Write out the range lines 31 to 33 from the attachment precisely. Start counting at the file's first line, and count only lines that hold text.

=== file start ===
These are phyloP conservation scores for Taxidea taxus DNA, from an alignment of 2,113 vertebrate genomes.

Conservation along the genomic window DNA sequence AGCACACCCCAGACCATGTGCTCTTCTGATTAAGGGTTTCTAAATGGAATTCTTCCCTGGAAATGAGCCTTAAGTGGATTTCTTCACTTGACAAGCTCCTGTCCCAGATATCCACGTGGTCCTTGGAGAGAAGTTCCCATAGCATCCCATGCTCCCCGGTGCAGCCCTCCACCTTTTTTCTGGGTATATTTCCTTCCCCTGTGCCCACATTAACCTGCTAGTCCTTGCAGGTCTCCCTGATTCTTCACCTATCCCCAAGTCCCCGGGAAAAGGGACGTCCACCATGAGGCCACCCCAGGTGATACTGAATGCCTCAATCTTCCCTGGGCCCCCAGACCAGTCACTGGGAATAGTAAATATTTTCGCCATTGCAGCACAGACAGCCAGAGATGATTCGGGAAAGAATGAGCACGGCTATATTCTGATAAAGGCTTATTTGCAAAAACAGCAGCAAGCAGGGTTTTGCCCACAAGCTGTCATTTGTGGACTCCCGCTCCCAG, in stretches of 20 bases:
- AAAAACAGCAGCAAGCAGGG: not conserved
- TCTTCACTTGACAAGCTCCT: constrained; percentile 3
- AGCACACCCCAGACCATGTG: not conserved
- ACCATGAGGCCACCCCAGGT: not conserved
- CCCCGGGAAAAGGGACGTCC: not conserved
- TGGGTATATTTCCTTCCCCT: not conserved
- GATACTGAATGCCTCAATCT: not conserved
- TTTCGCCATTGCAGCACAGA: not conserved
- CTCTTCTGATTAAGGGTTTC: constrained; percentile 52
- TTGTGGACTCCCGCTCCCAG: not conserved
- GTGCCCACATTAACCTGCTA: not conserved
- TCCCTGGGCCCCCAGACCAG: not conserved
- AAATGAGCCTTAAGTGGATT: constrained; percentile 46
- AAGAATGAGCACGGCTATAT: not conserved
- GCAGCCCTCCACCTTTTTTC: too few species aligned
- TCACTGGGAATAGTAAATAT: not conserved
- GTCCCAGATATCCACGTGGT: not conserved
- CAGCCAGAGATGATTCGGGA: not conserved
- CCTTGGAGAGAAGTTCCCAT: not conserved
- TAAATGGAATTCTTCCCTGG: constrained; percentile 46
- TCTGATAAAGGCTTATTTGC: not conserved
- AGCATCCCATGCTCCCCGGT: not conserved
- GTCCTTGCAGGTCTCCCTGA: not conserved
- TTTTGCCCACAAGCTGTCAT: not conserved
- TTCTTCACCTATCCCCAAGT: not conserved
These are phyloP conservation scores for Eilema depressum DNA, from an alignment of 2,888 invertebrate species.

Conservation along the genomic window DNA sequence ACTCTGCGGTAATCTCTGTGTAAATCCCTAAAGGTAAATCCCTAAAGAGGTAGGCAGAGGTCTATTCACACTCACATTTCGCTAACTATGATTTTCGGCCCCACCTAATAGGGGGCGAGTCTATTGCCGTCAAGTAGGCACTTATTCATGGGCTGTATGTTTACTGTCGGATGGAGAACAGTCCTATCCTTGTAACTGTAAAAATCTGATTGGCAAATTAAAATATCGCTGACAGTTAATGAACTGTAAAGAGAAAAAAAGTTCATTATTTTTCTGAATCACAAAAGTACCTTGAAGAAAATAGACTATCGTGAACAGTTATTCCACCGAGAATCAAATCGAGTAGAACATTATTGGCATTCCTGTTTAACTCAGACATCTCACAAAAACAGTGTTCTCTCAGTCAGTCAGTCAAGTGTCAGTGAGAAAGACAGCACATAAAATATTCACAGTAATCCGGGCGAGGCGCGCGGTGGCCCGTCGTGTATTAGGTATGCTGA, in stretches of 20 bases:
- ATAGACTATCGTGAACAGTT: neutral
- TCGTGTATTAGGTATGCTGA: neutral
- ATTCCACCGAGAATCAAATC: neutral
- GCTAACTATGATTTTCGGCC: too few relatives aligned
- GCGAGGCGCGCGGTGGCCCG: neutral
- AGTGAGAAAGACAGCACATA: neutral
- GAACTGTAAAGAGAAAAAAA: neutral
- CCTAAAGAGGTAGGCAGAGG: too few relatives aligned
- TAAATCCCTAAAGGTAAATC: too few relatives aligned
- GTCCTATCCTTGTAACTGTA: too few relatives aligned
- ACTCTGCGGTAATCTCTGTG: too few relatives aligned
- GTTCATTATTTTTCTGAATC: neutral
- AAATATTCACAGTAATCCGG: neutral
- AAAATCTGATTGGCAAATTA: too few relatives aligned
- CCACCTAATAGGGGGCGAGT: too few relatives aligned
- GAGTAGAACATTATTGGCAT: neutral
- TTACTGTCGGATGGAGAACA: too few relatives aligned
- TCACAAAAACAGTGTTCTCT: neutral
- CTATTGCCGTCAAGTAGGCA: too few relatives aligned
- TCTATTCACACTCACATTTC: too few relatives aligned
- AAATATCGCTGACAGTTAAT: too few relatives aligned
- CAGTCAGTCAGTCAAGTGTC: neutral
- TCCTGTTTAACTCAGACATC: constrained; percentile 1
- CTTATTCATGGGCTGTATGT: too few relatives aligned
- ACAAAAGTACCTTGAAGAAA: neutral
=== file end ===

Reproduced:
- TCGTGTATTAGGTATGCTGA: neutral
- ATTCCACCGAGAATCAAATC: neutral
- GCTAACTATGATTTTCGGCC: too few relatives aligned